por Lynn Shapiro
, Writer | August 12, 2009
Summer is prime time for thunder and lightning storms, which can cause injury and more likely death, warns Shreni Zinzuwadia, M.D., an ER physician at UMDNJ-The University Hospital and instructor of Emergency Medicine at the UMDNJ-New Jersey Medical School.
She tells DOTmed News that lightning kills 200 people on average yearly in the U.S. One strike delivers more than 10 million volts of electricity. Being struck by lightning is fatal in about 30 percent of cases, Dr. Zinzuwadia says.
Recent lightning strikes in Newark have resulted in one death and injured three others. Respiratory or cardiac arrest are the leading causes of death.
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There are four different types of lightning strikes, she says. The first is a direct strike, where a victim gets hit directly by lightning; a second type of strike is called a side flash where lightning jumps from the initial point of contact (for example, a tree) to the victim.
A third type of strike is the contact strike where an object that the victim is holding (say, a pair of eye glasses) is struck by lightning. The victim gets hit secondarily. The fourth type of strike, called step potential, "happens when a current traveling through the ground goes up your leg, travels through you and then goes down the other leg and back into the ground," Dr. Zinzuwadia says.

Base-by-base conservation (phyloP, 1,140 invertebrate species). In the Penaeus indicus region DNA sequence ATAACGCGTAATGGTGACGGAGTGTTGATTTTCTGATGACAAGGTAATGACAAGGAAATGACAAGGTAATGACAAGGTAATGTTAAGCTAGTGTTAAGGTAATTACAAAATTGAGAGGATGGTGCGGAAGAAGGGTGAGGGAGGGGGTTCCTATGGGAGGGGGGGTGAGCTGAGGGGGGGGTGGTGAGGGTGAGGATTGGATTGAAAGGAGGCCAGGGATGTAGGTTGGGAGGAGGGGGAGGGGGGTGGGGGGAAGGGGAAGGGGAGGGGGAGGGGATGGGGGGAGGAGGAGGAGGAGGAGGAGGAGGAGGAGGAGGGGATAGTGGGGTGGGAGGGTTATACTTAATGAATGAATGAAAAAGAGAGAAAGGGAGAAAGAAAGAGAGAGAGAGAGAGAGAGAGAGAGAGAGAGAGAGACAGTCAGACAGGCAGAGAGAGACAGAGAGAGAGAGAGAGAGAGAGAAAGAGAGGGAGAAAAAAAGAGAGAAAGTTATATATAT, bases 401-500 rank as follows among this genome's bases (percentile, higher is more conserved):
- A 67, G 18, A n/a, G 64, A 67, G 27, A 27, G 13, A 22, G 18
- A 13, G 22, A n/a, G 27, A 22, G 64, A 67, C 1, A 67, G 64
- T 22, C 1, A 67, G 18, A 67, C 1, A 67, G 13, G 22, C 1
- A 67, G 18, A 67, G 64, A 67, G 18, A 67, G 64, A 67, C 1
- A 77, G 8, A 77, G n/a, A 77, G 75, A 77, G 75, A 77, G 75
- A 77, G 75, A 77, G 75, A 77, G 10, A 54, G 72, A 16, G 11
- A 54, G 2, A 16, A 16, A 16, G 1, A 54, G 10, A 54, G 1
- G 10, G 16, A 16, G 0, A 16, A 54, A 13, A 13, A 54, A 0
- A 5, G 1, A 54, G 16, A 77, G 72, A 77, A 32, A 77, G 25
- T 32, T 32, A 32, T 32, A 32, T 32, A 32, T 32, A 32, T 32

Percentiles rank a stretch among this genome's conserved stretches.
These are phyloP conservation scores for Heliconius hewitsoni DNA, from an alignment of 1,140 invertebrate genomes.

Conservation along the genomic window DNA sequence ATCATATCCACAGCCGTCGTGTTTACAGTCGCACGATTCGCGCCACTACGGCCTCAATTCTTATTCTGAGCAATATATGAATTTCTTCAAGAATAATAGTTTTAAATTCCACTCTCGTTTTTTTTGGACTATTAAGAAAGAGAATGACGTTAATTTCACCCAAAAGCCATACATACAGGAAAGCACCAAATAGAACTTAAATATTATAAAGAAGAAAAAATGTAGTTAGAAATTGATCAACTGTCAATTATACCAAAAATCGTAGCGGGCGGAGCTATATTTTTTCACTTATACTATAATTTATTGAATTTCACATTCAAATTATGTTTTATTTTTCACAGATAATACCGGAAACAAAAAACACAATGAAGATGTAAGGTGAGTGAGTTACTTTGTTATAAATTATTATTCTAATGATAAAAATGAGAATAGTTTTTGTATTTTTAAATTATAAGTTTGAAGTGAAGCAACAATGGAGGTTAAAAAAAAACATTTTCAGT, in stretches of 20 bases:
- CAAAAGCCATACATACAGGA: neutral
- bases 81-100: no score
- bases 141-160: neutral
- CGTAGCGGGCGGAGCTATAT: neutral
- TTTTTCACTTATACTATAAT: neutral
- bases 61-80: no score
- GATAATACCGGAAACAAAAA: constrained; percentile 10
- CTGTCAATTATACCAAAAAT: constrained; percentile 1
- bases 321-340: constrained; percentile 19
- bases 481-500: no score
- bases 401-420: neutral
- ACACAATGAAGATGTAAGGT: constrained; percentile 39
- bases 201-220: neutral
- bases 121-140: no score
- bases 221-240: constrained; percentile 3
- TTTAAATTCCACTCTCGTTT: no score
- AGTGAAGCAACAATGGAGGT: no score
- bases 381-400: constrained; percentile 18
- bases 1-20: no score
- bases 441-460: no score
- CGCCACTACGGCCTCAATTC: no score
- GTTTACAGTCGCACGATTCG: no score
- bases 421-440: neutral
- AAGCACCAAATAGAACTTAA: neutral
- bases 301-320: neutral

She says that a common Boy Scout practice is to stand on one leg during a storm. "They are trying to decrease their chances that the current will go through them by having only one foot on the ground," she explains.
Dr. Zinzuwadia notes that the direct strike represents 3 to 5 percent of injuries; the side strike 30 percent of injuries; and a contact strike 1 to 2 percent of injuries.
She adds that many people who aren't directly hit may suffer from the "blunt force of being thrown some distance by the sheer force of the lightning." Some people might get superficial burns on their skin or their clothing may burst into flames or be torn away from their bodies.
Beware of Tall Objects
Dr. Zinzuwadia warns that lightning is attracted to the tallest objects in the area and advises people to stay as far away as possible from these structures.
"For instance, lightning likes to find the tallest structure within a 30 to 60 yard radius," she tells DOTmed, comparing a mountain top half a mile away, a TV tower 300 yards away, or a tree 75 yards away.
She adds, "the least amount of your body should be touching the ground as possible to decrease the risk of getting hit. Keeping one foot off the ground, as the Boy Scouts do, may save your life."